A couple years ago, The Marin Foundation began what they call the “I’m Sorry” campaign. They gathered a small group of people, made shirts and posters, and headed out to Chicago’s pride parade to deliver a message of apology and repentance to the LGBT community, expressing regret over the ways they had individually done harm to LGBT people and for the ways Christians have collectively harmed the LGBT community. It was a humble gesture, but it made an impact at the parade and led to some powerful conversations. The event became a tradition at different pride events around the country, and gradually more Christians began joining them at the parades, wearing shirts and holding their own homemade posters: “I’m sorry for how the church has treated you.” “I’m sorry for not listening.” “I used to be a Bible-banging homophobe—sorry!” Many recorded videos detailing why they were apologizing and how they were planning to make things better and posted them online.
That first year, a man dancing on a float in his underwear noticed the “I’m Sorry” shirts, and after reading the signs, he jumped off the float and gave a big hug to a few of the campaigners. A photographer captured the moment on film, and eventually the pictures went viral online, earning a gazillion likes and shares on Facebook, Reddit, and, most recently, a list of “21 Pictures That Will Restore Your Faith in Humanity” on Buzzfeed. It’s certainly a compelling image, capturing a glimpse of the kind of sustained reconciliation many people would love to see between Christians and the LGBT community. Because of the uniqueness of the concept, the popularity of that image, and the attention the I’m Sorry campaign receives every year, it’s become one of the main ways people recognize and identify The Marin Foundation.
Chicago’s parade takes place on Sunday, and because I’ve seen and heard so much about the I’m Sorry campaign online, my excitement had been growing over the last few weeks in anticipation. The spectator in me looked forward to be part of something so poignant and meaningful. The activist in me (and, really, in every twenties-year-old with something to prove) looked forward to doing something visible and provocative. The evangelist in me looked forward to an interaction between representatives of the Christian community and representatives of the LGBT community that would be positive instead of regrettable or detrimental.
Then, I started thinking about what I wanted to apologize for, and my excitement turned to dread.
Apologizing and repenting at a pride parade means I have to take ownership of the harm I have personally inflicted upon the LGBT community. There’s surely something to be said for apologizing on behalf of the Christian institution throughout history, but there comes a time when integrity requires me to stand and apologize for my own sins. And make no mistake about that term: What I’m talking about apologizing for are sins I have committed against other people. I have no interest in utilizing buzzwords to extend some political olive branch; but I have deep interest in facing the ways I’ve failed to love as Christ loves, and I want to do so on this blog to invite others to do the same. Here, then, is why I’m sorry:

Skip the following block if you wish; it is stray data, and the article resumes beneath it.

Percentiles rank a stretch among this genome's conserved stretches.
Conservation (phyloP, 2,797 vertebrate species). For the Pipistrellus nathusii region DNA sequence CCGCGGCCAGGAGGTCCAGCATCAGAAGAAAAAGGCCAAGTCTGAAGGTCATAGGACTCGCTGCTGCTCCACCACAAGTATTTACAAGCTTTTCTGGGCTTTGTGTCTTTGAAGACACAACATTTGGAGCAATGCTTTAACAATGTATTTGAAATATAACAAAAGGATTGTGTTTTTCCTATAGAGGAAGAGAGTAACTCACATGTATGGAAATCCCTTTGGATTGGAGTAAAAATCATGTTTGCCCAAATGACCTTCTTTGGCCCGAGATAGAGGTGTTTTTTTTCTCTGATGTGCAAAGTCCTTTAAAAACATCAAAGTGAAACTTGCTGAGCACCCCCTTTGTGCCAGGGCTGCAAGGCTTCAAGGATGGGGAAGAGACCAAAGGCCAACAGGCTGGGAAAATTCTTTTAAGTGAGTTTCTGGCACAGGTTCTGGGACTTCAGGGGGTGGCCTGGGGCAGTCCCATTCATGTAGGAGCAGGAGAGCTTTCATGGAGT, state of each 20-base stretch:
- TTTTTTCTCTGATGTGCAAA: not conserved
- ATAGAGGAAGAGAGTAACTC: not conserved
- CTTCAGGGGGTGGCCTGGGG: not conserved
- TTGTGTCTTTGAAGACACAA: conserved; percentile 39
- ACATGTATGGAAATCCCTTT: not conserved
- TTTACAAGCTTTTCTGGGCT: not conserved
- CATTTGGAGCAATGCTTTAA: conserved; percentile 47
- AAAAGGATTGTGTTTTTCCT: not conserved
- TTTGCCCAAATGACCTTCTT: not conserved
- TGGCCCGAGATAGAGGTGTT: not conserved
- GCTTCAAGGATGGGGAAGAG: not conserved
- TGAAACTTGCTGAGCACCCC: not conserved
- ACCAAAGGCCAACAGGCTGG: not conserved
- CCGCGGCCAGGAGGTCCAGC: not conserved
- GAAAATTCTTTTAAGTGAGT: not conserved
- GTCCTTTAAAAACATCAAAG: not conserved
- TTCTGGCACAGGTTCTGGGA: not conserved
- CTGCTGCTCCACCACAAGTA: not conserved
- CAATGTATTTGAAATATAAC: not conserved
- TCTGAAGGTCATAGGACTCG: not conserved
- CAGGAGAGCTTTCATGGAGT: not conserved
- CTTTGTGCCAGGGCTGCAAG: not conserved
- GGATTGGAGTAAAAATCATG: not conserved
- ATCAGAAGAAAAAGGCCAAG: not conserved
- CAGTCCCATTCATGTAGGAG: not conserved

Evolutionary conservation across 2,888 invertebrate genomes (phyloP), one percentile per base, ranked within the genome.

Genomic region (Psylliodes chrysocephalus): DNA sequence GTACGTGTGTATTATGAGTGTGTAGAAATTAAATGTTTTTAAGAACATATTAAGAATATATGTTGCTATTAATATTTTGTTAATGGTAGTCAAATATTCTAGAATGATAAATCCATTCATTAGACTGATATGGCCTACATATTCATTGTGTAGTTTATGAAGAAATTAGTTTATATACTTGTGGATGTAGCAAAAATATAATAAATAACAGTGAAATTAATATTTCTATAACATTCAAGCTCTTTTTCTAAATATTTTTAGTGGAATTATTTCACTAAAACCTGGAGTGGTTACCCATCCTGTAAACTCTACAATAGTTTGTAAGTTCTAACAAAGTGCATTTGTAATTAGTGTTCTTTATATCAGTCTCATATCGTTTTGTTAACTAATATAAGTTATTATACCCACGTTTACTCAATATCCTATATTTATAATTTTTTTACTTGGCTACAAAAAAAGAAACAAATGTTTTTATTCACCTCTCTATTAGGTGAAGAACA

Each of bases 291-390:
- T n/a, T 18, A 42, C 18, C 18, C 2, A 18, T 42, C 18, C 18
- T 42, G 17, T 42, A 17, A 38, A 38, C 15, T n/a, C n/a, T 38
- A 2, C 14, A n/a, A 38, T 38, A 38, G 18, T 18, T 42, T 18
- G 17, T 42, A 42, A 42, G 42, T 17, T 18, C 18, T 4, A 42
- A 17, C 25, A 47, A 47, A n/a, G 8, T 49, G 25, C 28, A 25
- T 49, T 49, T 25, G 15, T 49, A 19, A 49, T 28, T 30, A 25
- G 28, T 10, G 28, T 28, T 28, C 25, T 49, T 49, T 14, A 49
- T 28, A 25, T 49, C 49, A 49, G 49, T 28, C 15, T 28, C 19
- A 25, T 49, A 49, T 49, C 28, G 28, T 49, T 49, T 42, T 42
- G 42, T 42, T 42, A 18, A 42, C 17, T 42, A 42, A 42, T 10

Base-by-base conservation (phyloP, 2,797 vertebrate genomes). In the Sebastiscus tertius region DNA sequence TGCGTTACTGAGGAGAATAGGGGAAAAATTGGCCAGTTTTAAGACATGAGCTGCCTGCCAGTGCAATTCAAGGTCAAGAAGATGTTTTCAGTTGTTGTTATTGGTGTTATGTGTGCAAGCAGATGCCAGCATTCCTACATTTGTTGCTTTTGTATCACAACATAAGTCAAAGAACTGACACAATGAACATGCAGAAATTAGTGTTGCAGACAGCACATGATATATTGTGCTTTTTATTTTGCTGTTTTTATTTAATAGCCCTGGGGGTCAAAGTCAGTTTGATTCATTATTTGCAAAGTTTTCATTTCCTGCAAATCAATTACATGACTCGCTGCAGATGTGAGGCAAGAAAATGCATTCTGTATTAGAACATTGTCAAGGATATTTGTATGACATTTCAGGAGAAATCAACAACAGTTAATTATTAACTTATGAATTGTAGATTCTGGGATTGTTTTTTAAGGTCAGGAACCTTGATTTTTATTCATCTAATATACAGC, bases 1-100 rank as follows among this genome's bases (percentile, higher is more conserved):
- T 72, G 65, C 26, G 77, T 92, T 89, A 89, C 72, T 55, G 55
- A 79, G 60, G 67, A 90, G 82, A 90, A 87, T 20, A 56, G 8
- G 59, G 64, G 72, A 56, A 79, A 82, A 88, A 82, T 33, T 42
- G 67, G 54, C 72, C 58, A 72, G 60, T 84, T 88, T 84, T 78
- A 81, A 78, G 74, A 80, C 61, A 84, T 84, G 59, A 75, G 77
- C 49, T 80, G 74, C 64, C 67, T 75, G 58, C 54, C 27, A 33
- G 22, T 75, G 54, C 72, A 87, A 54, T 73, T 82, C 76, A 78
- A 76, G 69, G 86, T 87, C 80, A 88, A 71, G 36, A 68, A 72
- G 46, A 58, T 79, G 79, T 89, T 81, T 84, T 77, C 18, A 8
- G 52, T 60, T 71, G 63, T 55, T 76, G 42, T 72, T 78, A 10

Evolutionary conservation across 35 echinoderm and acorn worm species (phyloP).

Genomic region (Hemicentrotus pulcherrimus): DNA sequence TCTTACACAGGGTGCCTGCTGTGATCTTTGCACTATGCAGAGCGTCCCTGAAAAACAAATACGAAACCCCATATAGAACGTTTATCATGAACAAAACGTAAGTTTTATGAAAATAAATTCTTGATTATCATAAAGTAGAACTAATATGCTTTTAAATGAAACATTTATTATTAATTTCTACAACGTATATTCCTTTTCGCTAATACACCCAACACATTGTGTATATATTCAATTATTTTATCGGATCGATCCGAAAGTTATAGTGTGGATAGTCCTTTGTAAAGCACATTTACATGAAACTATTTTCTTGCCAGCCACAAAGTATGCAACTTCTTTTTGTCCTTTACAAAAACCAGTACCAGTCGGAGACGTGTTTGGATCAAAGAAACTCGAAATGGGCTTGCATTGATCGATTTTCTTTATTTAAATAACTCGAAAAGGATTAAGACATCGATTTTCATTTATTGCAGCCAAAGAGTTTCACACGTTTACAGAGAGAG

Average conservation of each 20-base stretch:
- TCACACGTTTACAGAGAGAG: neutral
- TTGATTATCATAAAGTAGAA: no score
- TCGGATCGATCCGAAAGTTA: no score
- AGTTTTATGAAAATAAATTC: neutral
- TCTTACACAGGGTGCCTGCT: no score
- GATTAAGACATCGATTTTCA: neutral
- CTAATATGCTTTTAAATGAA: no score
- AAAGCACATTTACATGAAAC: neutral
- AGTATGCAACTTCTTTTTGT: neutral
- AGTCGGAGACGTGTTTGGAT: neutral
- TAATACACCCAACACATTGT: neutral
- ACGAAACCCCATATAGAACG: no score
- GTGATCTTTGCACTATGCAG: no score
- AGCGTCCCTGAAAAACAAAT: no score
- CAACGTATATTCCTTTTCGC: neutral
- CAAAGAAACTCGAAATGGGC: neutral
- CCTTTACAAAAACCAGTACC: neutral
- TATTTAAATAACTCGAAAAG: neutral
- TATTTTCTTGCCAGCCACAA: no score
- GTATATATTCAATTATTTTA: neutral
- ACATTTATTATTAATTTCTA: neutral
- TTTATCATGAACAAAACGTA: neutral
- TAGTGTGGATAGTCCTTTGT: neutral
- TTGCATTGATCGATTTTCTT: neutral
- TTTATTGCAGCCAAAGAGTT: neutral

I’m sorry I have not loved as Jesus loves. I claim to live as a follower of Jesus, and that means my behavior should reflect his character. My unwillingness to love you may have reflected poorly on Jesus, and that means I failed miserably in my attempts to follow and emulate him. When I withheld love from you, I’m sure I convinced myself I was doing it because of my dedication to Jesus, and I’m only now understanding how foolishly that misses the whole point.
I’m sorry I refused to listen to you because it was easier to ignore you. I pursued the goal of maintaining my comfort in a position of privilege and power rather than the goal of subverting a culture that oppresses you and discriminates against you, and that’s shameful and repulsive. God’s heart is near the oppressed and victimized, but I always assumed God was on my side of the walls I built against you. I didn’t recognize myself as the oppressor and victimizer because of my pride and self-righteousness.